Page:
Immune-Related Adverse Events
New therapies that harness the immune system to treat cancer are causing autoimmune inflammatory conditions in patients.
By Leonard Calabrese, DO, and Cassandra Calabrese, DO
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For a generation, those of us in the field of immune-oncology have dreamed of harnessing the power of the immune system to fight cancer. After many failed trials of agents associated with poor outcomes or unacceptable toxicity, the introduction of new immunotherapies for a variety of cancers has energized the field in the last decade.
Currently there are four FDA-approved agents including ipilimumab, nivolumab, pembrolizumab and atezolumab (Table 1). These therapies have produced significant and sometimes dramatic survival benefits in patients with metastatic melanoma, non-small cell lung cancer, renal cell carcinoma, Hodgkin lymphoma and urothelial carcinoma, and are under investigation for many others. In addition, many other agents targeting different sites of immune control pathways are now entering clinical trials.
The underlying biology and mechanism of action of these agents exploit the property for the adaptive immune response to restrain itself in situations where a danger signal endures, despite robust effector cell pathway activation. Two situations serve as classic examples of this phenomenon: chronic viral infections such as HIV, where the pathogen may persistently replicate and challenge the host day after day for decades, and malignancies that are perceived as a danger signal but evade host defenses.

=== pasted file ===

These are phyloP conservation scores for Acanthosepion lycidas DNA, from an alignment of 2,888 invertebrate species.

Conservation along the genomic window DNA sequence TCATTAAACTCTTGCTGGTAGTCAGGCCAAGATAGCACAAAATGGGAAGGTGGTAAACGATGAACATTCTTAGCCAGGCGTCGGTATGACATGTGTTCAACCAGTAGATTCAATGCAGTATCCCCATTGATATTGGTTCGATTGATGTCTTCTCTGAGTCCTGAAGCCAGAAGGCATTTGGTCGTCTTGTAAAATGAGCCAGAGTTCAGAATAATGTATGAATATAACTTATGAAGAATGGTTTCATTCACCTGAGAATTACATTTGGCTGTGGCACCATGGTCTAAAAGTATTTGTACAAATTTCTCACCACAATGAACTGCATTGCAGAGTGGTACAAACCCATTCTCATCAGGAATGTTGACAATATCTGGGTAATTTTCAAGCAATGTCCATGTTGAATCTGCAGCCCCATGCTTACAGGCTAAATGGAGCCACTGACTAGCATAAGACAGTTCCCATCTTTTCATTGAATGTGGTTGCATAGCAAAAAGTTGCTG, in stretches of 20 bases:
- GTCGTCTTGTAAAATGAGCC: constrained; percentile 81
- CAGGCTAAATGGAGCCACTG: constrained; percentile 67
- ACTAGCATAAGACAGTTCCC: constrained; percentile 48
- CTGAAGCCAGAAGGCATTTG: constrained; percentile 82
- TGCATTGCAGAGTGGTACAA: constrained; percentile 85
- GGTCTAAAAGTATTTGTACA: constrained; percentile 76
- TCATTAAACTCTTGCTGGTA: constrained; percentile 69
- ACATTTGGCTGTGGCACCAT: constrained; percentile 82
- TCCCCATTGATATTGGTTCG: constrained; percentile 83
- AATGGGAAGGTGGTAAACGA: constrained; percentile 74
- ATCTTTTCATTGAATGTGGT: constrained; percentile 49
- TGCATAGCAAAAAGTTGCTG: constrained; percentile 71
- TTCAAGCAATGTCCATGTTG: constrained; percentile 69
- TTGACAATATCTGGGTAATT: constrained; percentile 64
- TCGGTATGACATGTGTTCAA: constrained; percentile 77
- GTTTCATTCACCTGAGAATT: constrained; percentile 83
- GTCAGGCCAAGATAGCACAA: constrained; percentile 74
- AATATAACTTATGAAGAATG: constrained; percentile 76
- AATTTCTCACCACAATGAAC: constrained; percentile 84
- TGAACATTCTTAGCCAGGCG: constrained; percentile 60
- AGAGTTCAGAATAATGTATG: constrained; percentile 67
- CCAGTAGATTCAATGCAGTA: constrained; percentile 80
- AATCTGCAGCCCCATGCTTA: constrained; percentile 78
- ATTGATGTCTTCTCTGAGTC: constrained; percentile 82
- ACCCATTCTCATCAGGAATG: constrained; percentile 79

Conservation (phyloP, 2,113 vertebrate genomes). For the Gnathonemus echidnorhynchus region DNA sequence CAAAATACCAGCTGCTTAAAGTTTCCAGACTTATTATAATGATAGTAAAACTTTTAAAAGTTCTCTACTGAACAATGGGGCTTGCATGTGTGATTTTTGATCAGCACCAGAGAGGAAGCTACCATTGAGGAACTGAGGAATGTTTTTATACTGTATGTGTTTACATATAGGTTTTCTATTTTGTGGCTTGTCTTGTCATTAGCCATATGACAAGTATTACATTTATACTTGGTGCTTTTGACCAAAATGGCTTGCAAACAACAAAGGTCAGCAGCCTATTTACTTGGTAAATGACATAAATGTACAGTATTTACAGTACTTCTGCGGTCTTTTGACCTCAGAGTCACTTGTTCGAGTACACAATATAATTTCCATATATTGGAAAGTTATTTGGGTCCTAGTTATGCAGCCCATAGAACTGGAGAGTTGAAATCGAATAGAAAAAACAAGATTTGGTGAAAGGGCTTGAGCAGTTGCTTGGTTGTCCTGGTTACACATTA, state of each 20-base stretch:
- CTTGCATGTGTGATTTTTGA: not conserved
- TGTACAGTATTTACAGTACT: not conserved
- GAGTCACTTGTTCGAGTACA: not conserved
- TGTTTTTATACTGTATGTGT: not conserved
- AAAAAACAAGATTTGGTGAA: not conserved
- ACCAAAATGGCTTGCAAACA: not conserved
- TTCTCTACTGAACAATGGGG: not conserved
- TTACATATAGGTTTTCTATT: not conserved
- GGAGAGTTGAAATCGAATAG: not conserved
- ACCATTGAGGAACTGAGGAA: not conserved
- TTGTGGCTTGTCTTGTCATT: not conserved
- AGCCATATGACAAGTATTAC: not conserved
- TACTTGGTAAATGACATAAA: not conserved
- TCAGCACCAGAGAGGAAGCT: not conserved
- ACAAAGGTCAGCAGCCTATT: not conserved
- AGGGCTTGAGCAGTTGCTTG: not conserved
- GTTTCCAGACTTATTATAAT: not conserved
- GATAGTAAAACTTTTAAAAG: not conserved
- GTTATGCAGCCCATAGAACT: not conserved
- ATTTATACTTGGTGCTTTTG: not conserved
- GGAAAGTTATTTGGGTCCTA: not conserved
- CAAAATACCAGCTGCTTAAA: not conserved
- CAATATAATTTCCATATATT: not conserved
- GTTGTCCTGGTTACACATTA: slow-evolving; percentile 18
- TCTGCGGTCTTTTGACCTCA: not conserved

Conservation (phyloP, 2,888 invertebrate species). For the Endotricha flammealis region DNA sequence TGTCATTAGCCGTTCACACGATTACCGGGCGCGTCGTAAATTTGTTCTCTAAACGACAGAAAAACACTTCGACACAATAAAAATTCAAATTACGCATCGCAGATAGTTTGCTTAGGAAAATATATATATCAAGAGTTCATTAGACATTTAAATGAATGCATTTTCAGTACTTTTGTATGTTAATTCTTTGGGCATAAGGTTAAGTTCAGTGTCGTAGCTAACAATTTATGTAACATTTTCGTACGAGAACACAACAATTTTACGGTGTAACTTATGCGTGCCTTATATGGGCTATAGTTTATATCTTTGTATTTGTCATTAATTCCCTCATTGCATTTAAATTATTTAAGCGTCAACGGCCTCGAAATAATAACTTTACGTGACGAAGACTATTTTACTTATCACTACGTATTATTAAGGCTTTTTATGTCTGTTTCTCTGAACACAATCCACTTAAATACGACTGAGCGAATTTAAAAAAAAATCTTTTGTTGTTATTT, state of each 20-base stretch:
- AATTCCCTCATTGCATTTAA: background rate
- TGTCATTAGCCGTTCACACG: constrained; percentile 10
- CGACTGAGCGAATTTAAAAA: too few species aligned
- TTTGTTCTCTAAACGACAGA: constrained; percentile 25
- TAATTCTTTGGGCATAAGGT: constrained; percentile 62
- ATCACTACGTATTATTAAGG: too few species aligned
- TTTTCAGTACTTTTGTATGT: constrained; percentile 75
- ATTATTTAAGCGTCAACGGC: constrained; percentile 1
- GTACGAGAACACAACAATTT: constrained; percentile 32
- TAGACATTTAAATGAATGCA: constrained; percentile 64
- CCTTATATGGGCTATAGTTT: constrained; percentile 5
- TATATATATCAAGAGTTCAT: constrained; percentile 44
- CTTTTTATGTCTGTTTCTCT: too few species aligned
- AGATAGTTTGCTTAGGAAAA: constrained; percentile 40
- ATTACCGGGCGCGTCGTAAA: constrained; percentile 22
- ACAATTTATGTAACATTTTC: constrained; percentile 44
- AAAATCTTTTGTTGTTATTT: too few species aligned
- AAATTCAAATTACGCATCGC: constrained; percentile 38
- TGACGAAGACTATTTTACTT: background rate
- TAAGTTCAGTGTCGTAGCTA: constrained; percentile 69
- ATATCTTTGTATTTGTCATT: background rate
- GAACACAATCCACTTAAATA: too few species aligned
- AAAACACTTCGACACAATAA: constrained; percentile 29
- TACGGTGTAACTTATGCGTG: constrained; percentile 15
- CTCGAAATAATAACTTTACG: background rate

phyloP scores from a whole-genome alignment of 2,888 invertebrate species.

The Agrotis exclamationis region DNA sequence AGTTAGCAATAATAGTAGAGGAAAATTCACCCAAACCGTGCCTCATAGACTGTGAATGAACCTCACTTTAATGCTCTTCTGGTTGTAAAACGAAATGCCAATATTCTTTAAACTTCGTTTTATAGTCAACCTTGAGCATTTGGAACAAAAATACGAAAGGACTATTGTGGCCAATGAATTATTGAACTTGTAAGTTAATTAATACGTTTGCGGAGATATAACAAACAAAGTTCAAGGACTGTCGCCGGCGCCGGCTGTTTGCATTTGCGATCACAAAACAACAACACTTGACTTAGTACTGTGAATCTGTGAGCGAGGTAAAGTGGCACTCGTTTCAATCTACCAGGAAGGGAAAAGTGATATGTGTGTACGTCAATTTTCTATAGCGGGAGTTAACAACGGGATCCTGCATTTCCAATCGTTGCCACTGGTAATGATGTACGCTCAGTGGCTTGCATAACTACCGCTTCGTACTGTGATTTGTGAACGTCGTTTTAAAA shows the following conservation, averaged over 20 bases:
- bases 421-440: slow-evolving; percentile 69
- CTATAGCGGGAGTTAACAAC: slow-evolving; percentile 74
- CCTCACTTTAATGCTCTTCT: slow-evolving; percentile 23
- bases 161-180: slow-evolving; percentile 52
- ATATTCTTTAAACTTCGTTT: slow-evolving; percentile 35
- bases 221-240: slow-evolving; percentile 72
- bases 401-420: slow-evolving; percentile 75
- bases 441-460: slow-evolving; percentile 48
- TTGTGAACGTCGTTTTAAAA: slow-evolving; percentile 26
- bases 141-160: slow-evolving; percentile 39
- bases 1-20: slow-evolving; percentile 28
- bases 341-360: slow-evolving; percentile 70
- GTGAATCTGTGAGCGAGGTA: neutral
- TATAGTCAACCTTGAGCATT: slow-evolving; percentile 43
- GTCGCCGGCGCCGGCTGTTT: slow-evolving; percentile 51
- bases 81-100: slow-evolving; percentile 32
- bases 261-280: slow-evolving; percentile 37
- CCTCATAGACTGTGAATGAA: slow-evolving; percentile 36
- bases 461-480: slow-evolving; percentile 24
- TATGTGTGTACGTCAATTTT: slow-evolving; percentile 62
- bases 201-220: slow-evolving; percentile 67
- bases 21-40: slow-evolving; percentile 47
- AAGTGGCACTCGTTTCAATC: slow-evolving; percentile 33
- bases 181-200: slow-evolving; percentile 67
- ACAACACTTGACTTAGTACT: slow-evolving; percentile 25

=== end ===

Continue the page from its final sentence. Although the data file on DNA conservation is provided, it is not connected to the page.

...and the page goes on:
Recently, a number of complex and challenging rheumatic disorders have been described which add to the more common dermatologic, gastroenterologic, pulmonary and endocrine immune-related adverse events (irAEs). While the exact incidence and prevalence has yet to be described, we estimate rheumatic complications in about five percent of patients. Rheumatic complications have included polyarthritis, vasculitis, PMR, inflammatory myositis, sicca syndrome and more. In a recent analysis of our early experience, we found serious rheumatic complications, the majority requiring glucocorticoids and even a second biologic agent. In almost all cases, these symptoms required interruption of immunotherapy for the underlying cancer and thus are truly life-threatening. We currently lack consensus on optimal therapy.
Vamsidhar Velcheti, MD, of Cleveland Clinic Cancer Center, and I have created a virtual clinic where physicians and advanced practitioners can electronically share and triage patients with irAEs to the appropriate specialist. The clinic also serves as an excellent platform for research.
Dr. L Calabrese is Director of the R.J. Fasenmyer Center for Clinical Immunology in Cleveland Clinic’s Department of Rheumatic and Immunologic Diseases.
Dr. C Calabrese is a fellow in the Department of Rheumatology.
Figure republished with permission from this article in Ann Rheum Dis 2016;0;1-3.